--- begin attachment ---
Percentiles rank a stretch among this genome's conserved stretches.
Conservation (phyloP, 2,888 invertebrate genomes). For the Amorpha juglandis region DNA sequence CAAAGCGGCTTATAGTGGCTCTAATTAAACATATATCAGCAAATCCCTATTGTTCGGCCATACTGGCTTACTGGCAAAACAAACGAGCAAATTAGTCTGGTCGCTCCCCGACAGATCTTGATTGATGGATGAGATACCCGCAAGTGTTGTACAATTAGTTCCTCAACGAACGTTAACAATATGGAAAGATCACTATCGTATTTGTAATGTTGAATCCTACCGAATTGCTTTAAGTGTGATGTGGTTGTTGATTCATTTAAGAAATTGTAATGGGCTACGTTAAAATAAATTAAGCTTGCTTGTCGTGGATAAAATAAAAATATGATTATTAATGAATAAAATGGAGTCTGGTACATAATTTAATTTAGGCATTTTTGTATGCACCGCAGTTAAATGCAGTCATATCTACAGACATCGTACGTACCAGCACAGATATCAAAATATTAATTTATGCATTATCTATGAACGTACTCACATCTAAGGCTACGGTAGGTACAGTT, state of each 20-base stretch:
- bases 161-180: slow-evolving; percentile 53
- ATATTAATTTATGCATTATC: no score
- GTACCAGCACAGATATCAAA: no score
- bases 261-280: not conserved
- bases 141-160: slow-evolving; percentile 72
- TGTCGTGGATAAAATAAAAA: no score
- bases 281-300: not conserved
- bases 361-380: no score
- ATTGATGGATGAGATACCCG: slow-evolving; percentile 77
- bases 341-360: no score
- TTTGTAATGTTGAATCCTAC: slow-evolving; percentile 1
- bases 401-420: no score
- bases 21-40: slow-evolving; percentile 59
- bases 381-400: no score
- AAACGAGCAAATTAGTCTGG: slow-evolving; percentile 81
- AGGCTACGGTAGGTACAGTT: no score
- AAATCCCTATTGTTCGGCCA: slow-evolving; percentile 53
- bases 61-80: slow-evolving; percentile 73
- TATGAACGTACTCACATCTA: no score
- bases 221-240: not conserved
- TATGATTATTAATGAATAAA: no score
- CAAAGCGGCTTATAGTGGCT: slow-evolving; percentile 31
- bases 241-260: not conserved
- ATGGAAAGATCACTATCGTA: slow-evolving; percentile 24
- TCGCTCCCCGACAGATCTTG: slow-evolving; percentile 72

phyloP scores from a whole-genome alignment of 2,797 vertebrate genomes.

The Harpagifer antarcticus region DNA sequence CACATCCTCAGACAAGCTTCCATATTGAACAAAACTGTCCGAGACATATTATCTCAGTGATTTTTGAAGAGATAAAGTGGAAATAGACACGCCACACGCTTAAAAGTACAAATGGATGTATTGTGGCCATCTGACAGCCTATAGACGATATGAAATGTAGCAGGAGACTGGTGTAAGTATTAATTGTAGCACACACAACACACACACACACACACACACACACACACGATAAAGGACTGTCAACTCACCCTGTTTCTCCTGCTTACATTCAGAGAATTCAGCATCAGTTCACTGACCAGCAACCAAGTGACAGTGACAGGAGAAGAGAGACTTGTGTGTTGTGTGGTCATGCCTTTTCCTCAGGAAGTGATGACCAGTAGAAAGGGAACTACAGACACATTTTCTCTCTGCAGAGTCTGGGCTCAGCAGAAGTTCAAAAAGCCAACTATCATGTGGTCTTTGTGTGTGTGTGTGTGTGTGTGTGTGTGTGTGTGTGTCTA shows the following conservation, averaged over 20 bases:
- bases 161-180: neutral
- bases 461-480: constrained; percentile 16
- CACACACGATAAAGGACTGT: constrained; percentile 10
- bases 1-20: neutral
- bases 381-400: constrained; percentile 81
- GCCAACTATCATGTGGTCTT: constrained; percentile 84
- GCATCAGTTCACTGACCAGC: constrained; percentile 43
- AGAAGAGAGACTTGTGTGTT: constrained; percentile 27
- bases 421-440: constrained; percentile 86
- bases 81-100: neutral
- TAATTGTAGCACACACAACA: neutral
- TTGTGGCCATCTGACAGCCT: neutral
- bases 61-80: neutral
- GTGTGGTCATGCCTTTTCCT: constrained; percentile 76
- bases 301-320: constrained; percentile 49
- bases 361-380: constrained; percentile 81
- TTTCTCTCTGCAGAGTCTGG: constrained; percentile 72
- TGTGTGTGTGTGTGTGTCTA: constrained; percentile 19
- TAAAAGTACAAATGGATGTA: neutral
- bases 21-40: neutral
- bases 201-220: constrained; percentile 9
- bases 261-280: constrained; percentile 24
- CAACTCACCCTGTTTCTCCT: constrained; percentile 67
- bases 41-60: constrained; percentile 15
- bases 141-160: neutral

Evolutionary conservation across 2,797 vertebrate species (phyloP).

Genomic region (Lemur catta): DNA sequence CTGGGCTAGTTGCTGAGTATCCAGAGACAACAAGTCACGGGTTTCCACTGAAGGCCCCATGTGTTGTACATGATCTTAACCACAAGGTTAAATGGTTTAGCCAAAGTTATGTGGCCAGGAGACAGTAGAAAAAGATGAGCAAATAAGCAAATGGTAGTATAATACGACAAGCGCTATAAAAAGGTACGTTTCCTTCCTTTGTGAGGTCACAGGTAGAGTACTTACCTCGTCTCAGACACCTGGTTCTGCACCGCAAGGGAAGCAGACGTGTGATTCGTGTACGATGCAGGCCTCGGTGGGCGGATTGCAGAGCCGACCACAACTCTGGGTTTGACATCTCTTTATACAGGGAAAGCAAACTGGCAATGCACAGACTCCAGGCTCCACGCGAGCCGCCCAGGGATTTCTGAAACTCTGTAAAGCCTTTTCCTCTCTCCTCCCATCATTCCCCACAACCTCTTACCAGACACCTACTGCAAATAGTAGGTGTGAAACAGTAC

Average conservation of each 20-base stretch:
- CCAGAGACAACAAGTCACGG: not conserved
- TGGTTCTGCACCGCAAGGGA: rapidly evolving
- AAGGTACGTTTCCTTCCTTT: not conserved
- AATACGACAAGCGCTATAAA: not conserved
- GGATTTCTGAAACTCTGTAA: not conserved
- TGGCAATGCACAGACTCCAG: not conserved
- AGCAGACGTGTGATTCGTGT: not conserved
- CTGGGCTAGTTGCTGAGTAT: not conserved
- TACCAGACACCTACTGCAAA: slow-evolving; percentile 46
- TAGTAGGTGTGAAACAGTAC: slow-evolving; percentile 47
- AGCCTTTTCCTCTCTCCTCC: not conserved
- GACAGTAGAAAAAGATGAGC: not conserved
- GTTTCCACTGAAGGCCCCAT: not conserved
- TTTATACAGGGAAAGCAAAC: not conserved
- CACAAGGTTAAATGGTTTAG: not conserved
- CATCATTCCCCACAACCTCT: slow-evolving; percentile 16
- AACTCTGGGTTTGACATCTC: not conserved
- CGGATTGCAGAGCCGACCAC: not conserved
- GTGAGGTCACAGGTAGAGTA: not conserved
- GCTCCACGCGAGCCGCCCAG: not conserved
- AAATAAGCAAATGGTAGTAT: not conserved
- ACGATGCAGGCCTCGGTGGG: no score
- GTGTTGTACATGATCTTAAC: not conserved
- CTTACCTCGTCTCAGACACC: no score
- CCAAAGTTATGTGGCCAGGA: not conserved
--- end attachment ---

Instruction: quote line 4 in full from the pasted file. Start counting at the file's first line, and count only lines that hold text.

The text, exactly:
- ATATTAATTTATGCATTATC: no score